After signing my legal contract I began to administer all the medications as directed by the egg donation agency. These medications arrived by mail. I already knew how to mix and administer the medications but I don’t recall being instructed by medical personnel. At no point did they adjust my dosage. I remember receiving follow-up early on with a local doctor, and more exams after I travelled by plane to Northern California for the harvesting. Imagine my surprise when they told me that I was producing approximately 60 egg follicles! A mature follicle measures ~2 cm in diameter. The normal ovary measures approximately 4 x 2.5 x 1 cm, and is analogous to the testes. Therefore, you can imagine how 30 mature follicles of 2 cm diameter clustered within each gonad must look like and feel. I was concerned, but the doctors and nurses assured me that this was within the reasonable range for a fertile young woman.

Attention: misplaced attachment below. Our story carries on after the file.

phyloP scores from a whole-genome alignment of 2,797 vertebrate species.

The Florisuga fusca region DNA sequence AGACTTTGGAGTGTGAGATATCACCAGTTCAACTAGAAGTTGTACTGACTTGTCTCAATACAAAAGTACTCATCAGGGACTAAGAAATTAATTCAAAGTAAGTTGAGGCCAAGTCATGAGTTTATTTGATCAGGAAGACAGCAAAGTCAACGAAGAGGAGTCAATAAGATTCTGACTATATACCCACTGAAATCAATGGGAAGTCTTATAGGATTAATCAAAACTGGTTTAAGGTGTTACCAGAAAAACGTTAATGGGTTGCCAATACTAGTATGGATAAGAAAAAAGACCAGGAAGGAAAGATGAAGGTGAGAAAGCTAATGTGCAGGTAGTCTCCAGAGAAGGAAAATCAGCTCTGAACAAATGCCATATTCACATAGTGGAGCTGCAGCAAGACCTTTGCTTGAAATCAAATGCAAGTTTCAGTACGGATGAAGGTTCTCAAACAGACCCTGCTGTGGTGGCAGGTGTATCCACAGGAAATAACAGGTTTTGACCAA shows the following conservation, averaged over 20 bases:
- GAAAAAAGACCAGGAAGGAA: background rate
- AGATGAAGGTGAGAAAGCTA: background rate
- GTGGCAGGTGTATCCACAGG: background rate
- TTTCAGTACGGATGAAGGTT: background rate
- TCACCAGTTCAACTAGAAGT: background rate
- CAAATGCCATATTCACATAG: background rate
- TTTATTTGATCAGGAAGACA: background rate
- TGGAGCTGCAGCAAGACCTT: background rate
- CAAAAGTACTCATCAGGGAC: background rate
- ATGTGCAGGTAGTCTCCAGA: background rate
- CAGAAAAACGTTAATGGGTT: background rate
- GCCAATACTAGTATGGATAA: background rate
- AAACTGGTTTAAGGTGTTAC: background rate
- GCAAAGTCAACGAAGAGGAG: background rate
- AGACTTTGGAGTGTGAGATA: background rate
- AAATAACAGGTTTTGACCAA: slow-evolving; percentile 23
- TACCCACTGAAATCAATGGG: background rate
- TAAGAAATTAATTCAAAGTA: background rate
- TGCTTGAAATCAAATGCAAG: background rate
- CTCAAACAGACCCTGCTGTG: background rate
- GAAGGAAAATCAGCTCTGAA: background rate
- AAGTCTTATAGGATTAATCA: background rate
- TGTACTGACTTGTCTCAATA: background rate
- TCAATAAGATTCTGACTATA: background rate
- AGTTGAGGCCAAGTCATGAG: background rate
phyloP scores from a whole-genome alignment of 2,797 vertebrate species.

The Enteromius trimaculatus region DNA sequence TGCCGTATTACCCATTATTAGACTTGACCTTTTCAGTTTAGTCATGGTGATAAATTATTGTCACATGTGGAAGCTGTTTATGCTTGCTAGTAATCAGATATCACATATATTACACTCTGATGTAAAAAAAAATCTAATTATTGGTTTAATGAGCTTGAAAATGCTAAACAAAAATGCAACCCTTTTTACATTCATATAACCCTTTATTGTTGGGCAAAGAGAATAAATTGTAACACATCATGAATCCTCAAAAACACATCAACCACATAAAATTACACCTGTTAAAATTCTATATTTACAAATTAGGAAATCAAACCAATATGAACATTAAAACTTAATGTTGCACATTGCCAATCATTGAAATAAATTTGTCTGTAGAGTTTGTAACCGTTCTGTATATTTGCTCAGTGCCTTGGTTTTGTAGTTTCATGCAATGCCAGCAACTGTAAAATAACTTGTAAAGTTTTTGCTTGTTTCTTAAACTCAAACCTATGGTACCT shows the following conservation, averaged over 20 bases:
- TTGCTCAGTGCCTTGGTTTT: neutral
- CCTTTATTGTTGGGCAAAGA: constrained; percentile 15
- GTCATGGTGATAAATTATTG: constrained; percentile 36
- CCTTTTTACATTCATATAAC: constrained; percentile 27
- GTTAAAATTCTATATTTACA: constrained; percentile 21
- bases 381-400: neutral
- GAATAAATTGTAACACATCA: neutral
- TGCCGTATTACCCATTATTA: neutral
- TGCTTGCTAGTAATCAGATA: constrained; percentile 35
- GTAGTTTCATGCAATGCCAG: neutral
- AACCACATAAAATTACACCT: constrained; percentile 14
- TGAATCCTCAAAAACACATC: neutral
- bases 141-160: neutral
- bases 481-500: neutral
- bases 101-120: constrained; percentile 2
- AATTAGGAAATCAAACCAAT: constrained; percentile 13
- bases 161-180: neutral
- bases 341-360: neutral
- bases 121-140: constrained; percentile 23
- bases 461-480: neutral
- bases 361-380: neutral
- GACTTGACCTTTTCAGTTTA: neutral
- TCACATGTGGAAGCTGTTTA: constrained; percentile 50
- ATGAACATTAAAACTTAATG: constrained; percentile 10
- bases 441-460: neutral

A couple of days before the retrieval the nurse emailed me that my blood estrogen (estradiol) levels came back much higher than they had anticipated (~10,000 pg/ml). A woman in her 20s has an average estrogen level of ~150 pg/ml, with a peak of ~400 pg/ml prior to ovulation. In late pregnancy, the levels may rise 100-fold, but this rise normally occurs over a 6 month period. I asked the fertility specialist to consider altering the timing and course of this process. I was concerned because the drugs I received were probably tested on Caucasian women of average weight. I am a thin non-Caucasian woman. Studies have shown genetic differences in liver drug metabolism for ethnic populations; the examples are too many to reference and are beyond the scope of this topic. Despite my concerns, the doctor told me that even though my hormone levels were extremely high, they would not make any adjustments to the protocol because they did not want to risk failure. I continued to follow all their directions, as it stipulated in my legal contract that I “[understood] it [was] imperative” that I “not deviate from [the protocol] unless instructed to do so by the IVF physician.” Therefore, I proceeded to finish my ovarian stimulation, finishing off with a shot of human chorionic gonadotropin (HCG) to help release the eggs for the harvesting. The next morning, I underwent transvaginal needle retrieval of the eggs.